This week, chief negotiators from the 12 Pacific Rim countries currently negotiating the Trans-Pacific Partnership (TPP) agreement are gathering in Hawaii to continue deliberations surrounding this revolutionary trade pact, which will comprise 40 percent of global GDP once completed. The TPP, which is being hailed as a 21st Century trade deal, will reduce trade barriers among the 12 nations, which include the U.S., Canada, Japan and several countries in Southeast Asia, Australasia and South America. With 95% of the world’s consumers living outside the U.S., the TPP presents the perfect opportunity for the U.S. to capitalize on the burgeoning Asia-Pacific market as well as increase U.S. exports and job opportunities for American workers.
The Aloha State meeting is widely rumored to potentially be one of the last, which is welcome news to many considering the U.S. has been a negotiating party to the agreement since 2009. Many obstacles have been overcome in order for the TPP nations to reach this point, including the U.S. and Japan holding innumerable bilateral discussions to reach a compromise surrounding market access issues for automobiles and agricultural products.
However, one very important piece of the TPP remains to be determined and, if not completed properly, could ultimately render this supposed 21st Century trade deal ineffective as soon as it is enacted. Throughout this week, negotiators will focus on finalizing the intellectual property (IP) chapter of the TPP. While there are many different interests vying for negotiators’ attention on this important topic, they must remain focused on implementing commonsense mechanisms that will safeguard the future of global innovation. As the global leader in the research and development of innovative goods and services that have benefited the world’s consumers, the U.S. sets a strong example of how adequate IP protections can promote not only innovation but also competition.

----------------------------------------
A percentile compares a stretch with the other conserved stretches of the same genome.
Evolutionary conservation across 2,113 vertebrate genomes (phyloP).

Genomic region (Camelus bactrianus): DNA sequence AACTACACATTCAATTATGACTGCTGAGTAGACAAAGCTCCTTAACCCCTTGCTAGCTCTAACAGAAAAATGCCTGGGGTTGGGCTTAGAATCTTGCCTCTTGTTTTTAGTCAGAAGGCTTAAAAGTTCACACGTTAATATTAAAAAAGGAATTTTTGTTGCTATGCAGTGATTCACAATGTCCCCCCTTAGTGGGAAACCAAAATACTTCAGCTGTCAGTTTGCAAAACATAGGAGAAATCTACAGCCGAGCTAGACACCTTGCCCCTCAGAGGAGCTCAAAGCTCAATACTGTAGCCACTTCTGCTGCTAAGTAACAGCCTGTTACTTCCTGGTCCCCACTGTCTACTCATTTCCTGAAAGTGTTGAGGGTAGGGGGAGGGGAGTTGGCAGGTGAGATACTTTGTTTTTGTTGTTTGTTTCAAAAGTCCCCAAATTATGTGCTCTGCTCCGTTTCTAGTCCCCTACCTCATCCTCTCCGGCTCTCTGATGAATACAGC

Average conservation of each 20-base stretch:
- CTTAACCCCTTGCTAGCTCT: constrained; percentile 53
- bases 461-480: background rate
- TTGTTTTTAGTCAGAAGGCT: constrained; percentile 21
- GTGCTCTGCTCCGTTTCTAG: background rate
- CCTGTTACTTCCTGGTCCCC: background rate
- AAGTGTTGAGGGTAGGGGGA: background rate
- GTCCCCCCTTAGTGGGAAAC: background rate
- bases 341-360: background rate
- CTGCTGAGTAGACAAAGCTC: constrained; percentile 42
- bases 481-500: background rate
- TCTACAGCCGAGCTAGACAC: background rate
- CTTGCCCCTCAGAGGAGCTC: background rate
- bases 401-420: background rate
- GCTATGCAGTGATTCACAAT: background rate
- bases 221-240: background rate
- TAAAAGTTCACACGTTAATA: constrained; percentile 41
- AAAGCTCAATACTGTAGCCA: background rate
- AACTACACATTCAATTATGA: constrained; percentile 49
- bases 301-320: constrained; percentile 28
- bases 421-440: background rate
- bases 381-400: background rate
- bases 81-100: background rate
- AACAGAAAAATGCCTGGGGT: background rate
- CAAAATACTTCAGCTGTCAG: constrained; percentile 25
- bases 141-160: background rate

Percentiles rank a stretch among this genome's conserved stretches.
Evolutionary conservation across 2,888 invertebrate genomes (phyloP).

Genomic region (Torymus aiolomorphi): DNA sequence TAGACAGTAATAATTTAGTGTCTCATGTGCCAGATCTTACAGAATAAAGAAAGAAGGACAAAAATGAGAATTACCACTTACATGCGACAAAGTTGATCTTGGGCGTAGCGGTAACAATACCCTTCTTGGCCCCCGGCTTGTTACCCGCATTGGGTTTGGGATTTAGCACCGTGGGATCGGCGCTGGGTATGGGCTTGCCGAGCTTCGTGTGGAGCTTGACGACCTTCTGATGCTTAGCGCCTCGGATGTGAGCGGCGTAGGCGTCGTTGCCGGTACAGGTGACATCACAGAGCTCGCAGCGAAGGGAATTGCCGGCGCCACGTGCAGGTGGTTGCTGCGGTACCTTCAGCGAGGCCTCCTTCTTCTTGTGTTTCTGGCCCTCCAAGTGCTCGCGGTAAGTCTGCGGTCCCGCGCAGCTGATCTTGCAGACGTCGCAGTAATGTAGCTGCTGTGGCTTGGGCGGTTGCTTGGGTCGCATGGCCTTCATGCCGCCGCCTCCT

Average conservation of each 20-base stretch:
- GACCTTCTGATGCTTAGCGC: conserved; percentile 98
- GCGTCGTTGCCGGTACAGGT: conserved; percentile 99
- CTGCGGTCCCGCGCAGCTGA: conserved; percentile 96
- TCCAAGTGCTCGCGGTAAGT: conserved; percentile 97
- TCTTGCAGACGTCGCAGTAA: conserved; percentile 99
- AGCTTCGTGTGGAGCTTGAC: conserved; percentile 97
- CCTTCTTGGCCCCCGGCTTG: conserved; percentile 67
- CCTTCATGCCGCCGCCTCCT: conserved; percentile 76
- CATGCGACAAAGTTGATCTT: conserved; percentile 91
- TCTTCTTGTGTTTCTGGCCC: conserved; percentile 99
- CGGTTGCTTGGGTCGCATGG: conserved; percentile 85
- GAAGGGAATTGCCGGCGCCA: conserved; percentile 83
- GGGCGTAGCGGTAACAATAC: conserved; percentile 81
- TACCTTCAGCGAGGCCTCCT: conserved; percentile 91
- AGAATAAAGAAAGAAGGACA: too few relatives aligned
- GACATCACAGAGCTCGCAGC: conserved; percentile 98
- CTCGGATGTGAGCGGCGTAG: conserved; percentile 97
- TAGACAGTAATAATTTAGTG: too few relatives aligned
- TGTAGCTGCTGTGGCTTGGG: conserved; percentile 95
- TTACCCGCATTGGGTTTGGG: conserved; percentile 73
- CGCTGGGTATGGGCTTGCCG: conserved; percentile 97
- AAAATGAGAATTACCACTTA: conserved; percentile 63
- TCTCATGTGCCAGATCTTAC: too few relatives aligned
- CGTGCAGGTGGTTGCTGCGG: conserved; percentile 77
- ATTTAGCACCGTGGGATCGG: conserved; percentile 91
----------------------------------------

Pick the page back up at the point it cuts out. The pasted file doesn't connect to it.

For biopharmaceutical companies, the ability to continually create new treatments and cures for the world’s patients is derived primarily from the strong IP protections provided to these companies in the U.S. Since, on average, it takes 10-15 years and more than $2 billion to bring a new medication to market, innovators will only be willing to undertake that investment if they have incentives to do so. When discussing this chapter, negotiators must consider the effect that the TPP’s IP chapter will have on global health and advocate for the strongest level of protections, including 12 years of data protection for biologic drugs, the development of which will be vital to the future of medicine.
As negotiators embark upon this pivotal week, they must keep in mind the role innovation will play in the future global economy. If they do not, the TPP could be a missed opportunity.